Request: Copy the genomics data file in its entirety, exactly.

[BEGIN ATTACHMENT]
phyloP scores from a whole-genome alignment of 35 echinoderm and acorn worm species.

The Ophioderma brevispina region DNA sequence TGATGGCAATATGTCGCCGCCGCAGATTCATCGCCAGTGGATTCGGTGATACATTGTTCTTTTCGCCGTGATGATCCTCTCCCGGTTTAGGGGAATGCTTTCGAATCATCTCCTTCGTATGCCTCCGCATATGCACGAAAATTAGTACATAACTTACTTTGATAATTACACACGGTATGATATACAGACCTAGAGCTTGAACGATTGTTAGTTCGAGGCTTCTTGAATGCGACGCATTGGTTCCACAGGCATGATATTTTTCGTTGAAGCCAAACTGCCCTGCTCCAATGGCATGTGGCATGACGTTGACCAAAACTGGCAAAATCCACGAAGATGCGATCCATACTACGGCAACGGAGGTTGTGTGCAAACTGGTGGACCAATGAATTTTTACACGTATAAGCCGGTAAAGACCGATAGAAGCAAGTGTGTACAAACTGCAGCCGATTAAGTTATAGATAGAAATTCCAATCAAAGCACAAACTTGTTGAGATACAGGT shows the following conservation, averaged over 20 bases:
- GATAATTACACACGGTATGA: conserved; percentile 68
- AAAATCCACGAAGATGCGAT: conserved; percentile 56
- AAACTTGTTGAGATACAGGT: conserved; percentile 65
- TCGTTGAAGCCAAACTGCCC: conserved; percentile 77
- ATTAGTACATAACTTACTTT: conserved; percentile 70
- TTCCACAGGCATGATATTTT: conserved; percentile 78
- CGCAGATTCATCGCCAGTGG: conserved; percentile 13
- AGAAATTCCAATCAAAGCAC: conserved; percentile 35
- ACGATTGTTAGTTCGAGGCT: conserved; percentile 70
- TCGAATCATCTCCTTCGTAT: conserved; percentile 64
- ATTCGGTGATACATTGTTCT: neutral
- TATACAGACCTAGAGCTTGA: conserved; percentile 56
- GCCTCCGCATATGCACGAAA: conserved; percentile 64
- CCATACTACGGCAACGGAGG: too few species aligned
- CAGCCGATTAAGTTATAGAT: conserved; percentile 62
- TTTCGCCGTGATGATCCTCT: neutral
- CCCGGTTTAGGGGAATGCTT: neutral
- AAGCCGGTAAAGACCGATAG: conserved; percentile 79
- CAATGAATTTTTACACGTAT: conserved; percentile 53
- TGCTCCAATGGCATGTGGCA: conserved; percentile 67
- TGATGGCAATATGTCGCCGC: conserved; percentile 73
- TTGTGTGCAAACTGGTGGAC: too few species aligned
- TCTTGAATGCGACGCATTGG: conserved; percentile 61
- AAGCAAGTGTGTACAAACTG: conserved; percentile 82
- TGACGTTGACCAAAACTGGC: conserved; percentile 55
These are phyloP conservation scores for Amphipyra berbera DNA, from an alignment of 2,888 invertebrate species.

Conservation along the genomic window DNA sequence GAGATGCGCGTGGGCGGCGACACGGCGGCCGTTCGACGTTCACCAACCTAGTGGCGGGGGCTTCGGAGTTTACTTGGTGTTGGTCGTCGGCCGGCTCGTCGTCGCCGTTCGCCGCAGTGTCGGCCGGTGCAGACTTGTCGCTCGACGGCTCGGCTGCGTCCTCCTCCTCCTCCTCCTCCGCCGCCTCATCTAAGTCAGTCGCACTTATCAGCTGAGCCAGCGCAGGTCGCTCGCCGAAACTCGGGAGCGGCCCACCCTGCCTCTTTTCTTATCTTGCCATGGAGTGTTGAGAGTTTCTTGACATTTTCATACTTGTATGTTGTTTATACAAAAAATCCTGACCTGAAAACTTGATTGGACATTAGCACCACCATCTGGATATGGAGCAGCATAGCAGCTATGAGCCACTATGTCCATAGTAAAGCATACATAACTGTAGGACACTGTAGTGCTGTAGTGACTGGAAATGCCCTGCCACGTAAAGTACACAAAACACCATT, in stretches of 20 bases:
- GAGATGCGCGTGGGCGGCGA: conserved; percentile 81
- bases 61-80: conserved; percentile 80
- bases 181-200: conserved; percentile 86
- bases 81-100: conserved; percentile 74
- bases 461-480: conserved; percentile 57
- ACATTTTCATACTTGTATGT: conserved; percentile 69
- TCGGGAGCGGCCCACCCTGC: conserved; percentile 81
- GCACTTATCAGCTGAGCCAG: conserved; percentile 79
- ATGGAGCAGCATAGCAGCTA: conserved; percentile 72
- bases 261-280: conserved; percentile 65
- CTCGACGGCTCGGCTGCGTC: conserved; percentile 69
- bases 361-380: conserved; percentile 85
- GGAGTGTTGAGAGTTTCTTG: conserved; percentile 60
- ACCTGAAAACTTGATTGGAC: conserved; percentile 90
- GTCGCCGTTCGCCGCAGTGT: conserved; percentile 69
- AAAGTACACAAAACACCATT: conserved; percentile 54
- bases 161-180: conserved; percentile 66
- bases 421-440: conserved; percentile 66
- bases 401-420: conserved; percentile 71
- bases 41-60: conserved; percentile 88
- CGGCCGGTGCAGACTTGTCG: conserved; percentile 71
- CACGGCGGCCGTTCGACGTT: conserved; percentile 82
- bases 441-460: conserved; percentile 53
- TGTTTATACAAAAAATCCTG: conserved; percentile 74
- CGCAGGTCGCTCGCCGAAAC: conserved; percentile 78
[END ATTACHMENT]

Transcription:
phyloP scores from a whole-genome alignment of 35 echinoderm and acorn worm species.

The Ophioderma brevispina region DNA sequence TGATGGCAATATGTCGCCGCCGCAGATTCATCGCCAGTGGATTCGGTGATACATTGTTCTTTTCGCCGTGATGATCCTCTCCCGGTTTAGGGGAATGCTTTCGAATCATCTCCTTCGTATGCCTCCGCATATGCACGAAAATTAGTACATAACTTACTTTGATAATTACACACGGTATGATATACAGACCTAGAGCTTGAACGATTGTTAGTTCGAGGCTTCTTGAATGCGACGCATTGGTTCCACAGGCATGATATTTTTCGTTGAAGCCAAACTGCCCTGCTCCAATGGCATGTGGCATGACGTTGACCAAAACTGGCAAAATCCACGAAGATGCGATCCATACTACGGCAACGGAGGTTGTGTGCAAACTGGTGGACCAATGAATTTTTACACGTATAAGCCGGTAAAGACCGATAGAAGCAAGTGTGTACAAACTGCAGCCGATTAAGTTATAGATAGAAATTCCAATCAAAGCACAAACTTGTTGAGATACAGGT shows the following conservation, averaged over 20 bases:
- GATAATTACACACGGTATGA: conserved; percentile 68
- AAAATCCACGAAGATGCGAT: conserved; percentile 56
- AAACTTGTTGAGATACAGGT: conserved; percentile 65
- TCGTTGAAGCCAAACTGCCC: conserved; percentile 77
- ATTAGTACATAACTTACTTT: conserved; percentile 70
- TTCCACAGGCATGATATTTT: conserved; percentile 78
- CGCAGATTCATCGCCAGTGG: conserved; percentile 13
- AGAAATTCCAATCAAAGCAC: conserved; percentile 35
- ACGATTGTTAGTTCGAGGCT: conserved; percentile 70
- TCGAATCATCTCCTTCGTAT: conserved; percentile 64
- ATTCGGTGATACATTGTTCT: neutral
- TATACAGACCTAGAGCTTGA: conserved; percentile 56
- GCCTCCGCATATGCACGAAA: conserved; percentile 64
- CCATACTACGGCAACGGAGG: too few species aligned
- CAGCCGATTAAGTTATAGAT: conserved; percentile 62
- TTTCGCCGTGATGATCCTCT: neutral
- CCCGGTTTAGGGGAATGCTT: neutral
- AAGCCGGTAAAGACCGATAG: conserved; percentile 79
- CAATGAATTTTTACACGTAT: conserved; percentile 53
- TGCTCCAATGGCATGTGGCA: conserved; percentile 67
- TGATGGCAATATGTCGCCGC: conserved; percentile 73
- TTGTGTGCAAACTGGTGGAC: too few species aligned
- TCTTGAATGCGACGCATTGG: conserved; percentile 61
- AAGCAAGTGTGTACAAACTG: conserved; percentile 82
- TGACGTTGACCAAAACTGGC: conserved; percentile 55
These are phyloP conservation scores for Amphipyra berbera DNA, from an alignment of 2,888 invertebrate species.

Conservation along the genomic window DNA sequence GAGATGCGCGTGGGCGGCGACACGGCGGCCGTTCGACGTTCACCAACCTAGTGGCGGGGGCTTCGGAGTTTACTTGGTGTTGGTCGTCGGCCGGCTCGTCGTCGCCGTTCGCCGCAGTGTCGGCCGGTGCAGACTTGTCGCTCGACGGCTCGGCTGCGTCCTCCTCCTCCTCCTCCTCCGCCGCCTCATCTAAGTCAGTCGCACTTATCAGCTGAGCCAGCGCAGGTCGCTCGCCGAAACTCGGGAGCGGCCCACCCTGCCTCTTTTCTTATCTTGCCATGGAGTGTTGAGAGTTTCTTGACATTTTCATACTTGTATGTTGTTTATACAAAAAATCCTGACCTGAAAACTTGATTGGACATTAGCACCACCATCTGGATATGGAGCAGCATAGCAGCTATGAGCCACTATGTCCATAGTAAAGCATACATAACTGTAGGACACTGTAGTGCTGTAGTGACTGGAAATGCCCTGCCACGTAAAGTACACAAAACACCATT, in stretches of 20 bases:
- GAGATGCGCGTGGGCGGCGA: conserved; percentile 81
- bases 61-80: conserved; percentile 80
- bases 181-200: conserved; percentile 86
- bases 81-100: conserved; percentile 74
- bases 461-480: conserved; percentile 57
- ACATTTTCATACTTGTATGT: conserved; percentile 69
- TCGGGAGCGGCCCACCCTGC: conserved; percentile 81
- GCACTTATCAGCTGAGCCAG: conserved; percentile 79
- ATGGAGCAGCATAGCAGCTA: conserved; percentile 72
- bases 261-280: conserved; percentile 65
- CTCGACGGCTCGGCTGCGTC: conserved; percentile 69
- bases 361-380: conserved; percentile 85
- GGAGTGTTGAGAGTTTCTTG: conserved; percentile 60
- ACCTGAAAACTTGATTGGAC: conserved; percentile 90
- GTCGCCGTTCGCCGCAGTGT: conserved; percentile 69
- AAAGTACACAAAACACCATT: conserved; percentile 54
- bases 161-180: conserved; percentile 66
- bases 421-440: conserved; percentile 66
- bases 401-420: conserved; percentile 71
- bases 41-60: conserved; percentile 88
- CGGCCGGTGCAGACTTGTCG: conserved; percentile 71
- CACGGCGGCCGTTCGACGTT: conserved; percentile 82
- bases 441-460: conserved; percentile 53
- TGTTTATACAAAAAATCCTG: conserved; percentile 74
- CGCAGGTCGCTCGCCGAAAC: conserved; percentile 78